THERE is talk that Bermaz Auto Bhd (BAuto) will be awarded the franchise rights for the Peugeot and Kia models in Malaysia, taking over from the Naza Group, which has confirmed that it is letting go of the marques.
Sources close to BAuto say the group is in negotiations with the respective principals in France and South Korea for the franchises.
BAuto is not the only automotive group that is interested, however, in the franchises. “BAuto is in discussions with a few parties, but the principals are also talking with many other parties. Among them are Sime Darby Motors Sdn Bhd and DRB-Hicom Bhd.
“It is not so easy to take over the franchises. There are many things to consider, and the bidders are in no hurry, with the current pandemic,” says one of the sources with knowledge of the negotiation process.
Sime Darby Bhd says, however, that it is not vying for the distribution of Kia and Peugeot (see “Sime Darby reaps dividends from early move into China” on Page 20).
Other sources say BAuto is the front runner for the franchises because of its success in growing the Mazda brand in Malaysia, since the group secured the distributorship rights in February 2008.
If the rumours turn out to be true, the move could be just the catalyst that BAuto needs to join the big league of the local automotive industry, say industry observers. While it has been successful in growing the Mazda brand, it is in a relatively niche market.
Market leader Perusahaan Otomobil Kedua Sdn Bhd (Perodua) is part of the UMW Holdings Bhd group, which also holds the distributorship of Toyota models in the country. Meanwhile, runner-up Proton Holdings Bhd is a 50.1% subsidiary of DRB-Hicom Bhd, which has the distributorship rights of Honda cars in Malaysia.
At the peak, BAuto sold 15,844 Mazda cars in Malaysia in the financial year ended April 30, 2019 (FY2019), helped by the sales-tax holiday between June and August 2018, as the then Pakatan Harapan government reverted from the Goods and Services Tax (GST) regime to the Sales and Services Tax (SST) structure.
On a calendar year basis, 16,038 Mazda cars were sold in 2018, representing 2.7% of the total industry volume (TIV) of 598,714 units during the year.
In FY2020, however, BAuto’s sales dropped to 11,709 units from 19,004 in the preceding financial year, owing to a delay in the delivery of the new CX-5 and all new CX-8 models.
BAuto attributed the delay in delivery to the protracted resolution of certain pricing issues. The last quarter of the financial year also coincided with the Movement Control Order (MCO) period, which started in mid-March.
This delay in delivery, coupled with the artificially high sales recorded in FY2019, led to a 30.4% year-on-year drop in BAuto’s revenue to RM1.76 billion. As a result, its profit before tax (PBT) plunged 61.2% y-o-y to RM132 million, while its net profit tumbled 61.8% to RM100.8 million.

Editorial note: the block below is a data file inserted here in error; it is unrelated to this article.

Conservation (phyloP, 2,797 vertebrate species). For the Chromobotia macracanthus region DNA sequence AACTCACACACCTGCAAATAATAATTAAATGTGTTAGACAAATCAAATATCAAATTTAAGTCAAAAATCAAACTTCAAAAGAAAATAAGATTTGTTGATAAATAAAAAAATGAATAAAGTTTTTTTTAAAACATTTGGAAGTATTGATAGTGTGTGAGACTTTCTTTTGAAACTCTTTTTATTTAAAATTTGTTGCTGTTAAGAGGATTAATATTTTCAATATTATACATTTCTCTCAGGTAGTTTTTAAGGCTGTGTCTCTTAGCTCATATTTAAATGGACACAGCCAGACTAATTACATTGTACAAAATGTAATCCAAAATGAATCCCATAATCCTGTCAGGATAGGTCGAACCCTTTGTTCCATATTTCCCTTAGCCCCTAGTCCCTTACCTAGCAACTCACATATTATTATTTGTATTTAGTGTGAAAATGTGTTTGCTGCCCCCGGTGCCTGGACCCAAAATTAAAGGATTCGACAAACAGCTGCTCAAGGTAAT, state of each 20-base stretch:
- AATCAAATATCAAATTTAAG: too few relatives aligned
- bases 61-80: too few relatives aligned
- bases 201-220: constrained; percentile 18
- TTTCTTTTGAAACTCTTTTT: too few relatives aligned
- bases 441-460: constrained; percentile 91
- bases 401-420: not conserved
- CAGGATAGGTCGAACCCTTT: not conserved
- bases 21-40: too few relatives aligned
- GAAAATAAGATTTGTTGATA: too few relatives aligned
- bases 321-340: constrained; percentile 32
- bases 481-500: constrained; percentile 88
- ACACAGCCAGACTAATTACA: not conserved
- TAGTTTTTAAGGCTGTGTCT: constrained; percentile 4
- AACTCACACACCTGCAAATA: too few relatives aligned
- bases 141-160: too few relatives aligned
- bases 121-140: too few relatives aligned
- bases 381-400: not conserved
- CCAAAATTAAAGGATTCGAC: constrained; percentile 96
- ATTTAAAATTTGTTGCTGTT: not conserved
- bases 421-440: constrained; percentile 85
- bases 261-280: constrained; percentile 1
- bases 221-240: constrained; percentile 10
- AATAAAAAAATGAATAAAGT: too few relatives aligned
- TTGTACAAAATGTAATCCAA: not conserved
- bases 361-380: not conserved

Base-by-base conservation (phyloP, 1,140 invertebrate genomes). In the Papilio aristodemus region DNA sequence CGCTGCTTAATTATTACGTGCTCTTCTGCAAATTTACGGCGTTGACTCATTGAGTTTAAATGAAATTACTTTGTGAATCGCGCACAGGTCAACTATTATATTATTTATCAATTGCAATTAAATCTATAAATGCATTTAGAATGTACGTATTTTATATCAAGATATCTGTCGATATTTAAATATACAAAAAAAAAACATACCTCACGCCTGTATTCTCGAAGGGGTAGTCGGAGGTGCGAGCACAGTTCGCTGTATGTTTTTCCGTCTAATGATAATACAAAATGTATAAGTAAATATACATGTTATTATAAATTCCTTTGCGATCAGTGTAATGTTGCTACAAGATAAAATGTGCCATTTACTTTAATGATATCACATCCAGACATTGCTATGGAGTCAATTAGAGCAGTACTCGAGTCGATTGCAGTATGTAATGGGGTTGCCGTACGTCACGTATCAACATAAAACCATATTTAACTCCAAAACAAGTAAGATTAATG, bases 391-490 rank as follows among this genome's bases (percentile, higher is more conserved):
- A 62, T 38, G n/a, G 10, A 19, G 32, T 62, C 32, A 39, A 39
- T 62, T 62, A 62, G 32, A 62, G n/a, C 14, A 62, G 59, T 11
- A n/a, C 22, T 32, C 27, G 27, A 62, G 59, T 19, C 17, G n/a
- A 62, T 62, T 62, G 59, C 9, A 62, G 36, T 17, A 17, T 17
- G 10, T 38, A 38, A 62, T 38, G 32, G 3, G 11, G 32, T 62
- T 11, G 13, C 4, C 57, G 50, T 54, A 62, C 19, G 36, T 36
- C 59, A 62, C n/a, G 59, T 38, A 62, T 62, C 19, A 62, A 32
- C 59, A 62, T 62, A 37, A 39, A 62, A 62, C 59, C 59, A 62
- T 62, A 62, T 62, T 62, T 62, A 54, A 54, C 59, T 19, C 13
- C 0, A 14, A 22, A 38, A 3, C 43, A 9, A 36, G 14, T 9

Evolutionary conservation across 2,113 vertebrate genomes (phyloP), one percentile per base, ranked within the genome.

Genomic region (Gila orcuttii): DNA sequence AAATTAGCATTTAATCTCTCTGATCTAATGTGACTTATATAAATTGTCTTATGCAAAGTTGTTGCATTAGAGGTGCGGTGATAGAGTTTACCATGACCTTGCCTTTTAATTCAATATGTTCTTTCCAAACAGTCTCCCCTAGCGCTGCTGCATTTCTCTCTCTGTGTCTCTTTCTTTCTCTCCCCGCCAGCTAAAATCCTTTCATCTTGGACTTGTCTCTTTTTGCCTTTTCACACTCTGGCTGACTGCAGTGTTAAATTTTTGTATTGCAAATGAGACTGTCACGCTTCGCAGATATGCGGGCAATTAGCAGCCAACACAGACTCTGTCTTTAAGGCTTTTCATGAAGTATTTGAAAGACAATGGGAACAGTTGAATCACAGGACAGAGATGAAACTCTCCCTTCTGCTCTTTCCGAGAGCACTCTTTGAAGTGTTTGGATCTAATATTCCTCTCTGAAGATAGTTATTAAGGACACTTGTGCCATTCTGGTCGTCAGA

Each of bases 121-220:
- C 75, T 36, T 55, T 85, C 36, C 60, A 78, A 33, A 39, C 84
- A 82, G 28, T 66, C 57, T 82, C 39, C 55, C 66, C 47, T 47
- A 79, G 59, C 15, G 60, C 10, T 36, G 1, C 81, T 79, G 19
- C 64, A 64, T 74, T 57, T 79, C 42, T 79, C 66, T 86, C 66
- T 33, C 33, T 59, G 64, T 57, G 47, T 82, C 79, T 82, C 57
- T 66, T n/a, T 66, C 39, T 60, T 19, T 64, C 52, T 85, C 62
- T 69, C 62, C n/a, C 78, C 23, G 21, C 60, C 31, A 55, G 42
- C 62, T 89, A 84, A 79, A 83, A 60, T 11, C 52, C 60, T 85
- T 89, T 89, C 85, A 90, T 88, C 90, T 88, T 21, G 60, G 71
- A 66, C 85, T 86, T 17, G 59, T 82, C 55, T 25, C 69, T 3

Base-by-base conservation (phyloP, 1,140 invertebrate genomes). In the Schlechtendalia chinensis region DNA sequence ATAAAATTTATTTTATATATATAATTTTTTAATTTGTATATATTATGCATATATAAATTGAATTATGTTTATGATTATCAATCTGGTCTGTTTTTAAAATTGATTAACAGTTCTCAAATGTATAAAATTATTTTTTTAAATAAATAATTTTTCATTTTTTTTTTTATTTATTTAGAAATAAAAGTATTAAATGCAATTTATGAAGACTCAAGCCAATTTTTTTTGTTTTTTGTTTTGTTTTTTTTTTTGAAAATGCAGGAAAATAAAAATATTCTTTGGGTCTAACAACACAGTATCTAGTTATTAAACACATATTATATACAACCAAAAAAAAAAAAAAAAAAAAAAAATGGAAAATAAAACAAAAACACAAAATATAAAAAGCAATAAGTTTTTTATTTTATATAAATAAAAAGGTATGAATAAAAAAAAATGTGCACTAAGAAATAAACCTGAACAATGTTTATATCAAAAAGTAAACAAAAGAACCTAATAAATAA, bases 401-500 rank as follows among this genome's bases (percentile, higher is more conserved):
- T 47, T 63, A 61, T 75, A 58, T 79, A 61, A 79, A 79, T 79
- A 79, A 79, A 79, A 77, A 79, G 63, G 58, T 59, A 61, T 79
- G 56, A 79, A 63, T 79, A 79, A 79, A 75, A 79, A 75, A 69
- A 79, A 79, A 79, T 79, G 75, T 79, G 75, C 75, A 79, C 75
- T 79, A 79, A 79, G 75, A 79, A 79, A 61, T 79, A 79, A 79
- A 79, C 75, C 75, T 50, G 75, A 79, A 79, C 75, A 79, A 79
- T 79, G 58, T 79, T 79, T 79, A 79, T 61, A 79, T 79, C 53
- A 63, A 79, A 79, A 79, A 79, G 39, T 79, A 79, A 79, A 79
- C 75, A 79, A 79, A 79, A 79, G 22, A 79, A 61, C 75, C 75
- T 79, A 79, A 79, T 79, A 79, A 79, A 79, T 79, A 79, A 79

Over the last nine months, 7,842 Mazda cars were sold in Malaysia, which made up 2.3% of the TIV of 341,489 units, according to data compiled by paultan.org.
“As an automotive group, BAuto is exploring opportunities to expand its volume whether internally or externally. This is the motivation behind its bid for the distributorship rights of Peugeot and Kia,” says an observer.
Are the Peugeot and Kia distributorships profitable, though?
Based on the latest financial results filed by Nasim Sdn Bhd, the importer and distributor of Peugeot cars, with the Companies Commission of Malaysia (CCM), RM378 million in revenue was recorded in the financial year ended Dec 31, 2018 (FY2018).
Nasim’s PBT in FY2018 was RM3.08 million, down 63.6% y-o-y. Meanwhile, it recorded a net profit was RM1.35 million, up 4.1% y-o-y.
In 2018, only 2,302 Peugeot cars were sold in the country. It can be assumed that, in 2019, Nasim would have registered lower revenue and profitability, as only 1,897 Peugeot cars were sold.
Meanwhile, Naza Kia Malaysia Sdn Bhd, which distributes Kia vehicles, posted revenue of RM527.7 million in FY2018, compared with RM518.75 million in the preceding financial year. Over the last five years to FY2018, Naza Kia registered the highest revenue in the industry, and hit RM1.034 billion in FY2015.
That was also the year the company registered a net profit of RM32.2 million. In the latest financial year, Naza Kia managed to record only RM80,000 in net profit, according to SSM data.
In 2018, 5,658 Kia cars were sold in the country, according to data compiled by paultan.org. In 2019, the numbers dwindled to 3,432 units. In view of the dwindling sales, it can safely be assumed that Naza Kia’s profitability also declined in 2019.
Talk that Naza is looking to let go of its distributorship rights of Peugeot and Kia cars comes as no surprise to many, as it has been going around over the last two years.
“Negotiations by BAuto to get the Kia distributorship started two years ago,” says a source. Owing to the complexity of the deal, however — including talk that Naza was looking to first clear its holding stock — it was delayed.
Although the automotive industry has seen some recovery over the past several months, BAuto’s share price has lagged that of its peers.
Since March 20, its share price has risen 23.8% to close at RM1.17 last Friday, valuing the group at RM1.36 billion at a trailing 12-month (TTM) price-to-earnings ratio (PER) of 22.98 times.
UMW’s share price has rallied 34.7% since March 20, ending at RM2.37 last Friday, valuing the group at RM2.77 billion at a TTM PER of 10.01 times. Meanwhile, DRB Hicom’s share price has risen 86.7% since March 20, closing last Friday at RM1.96.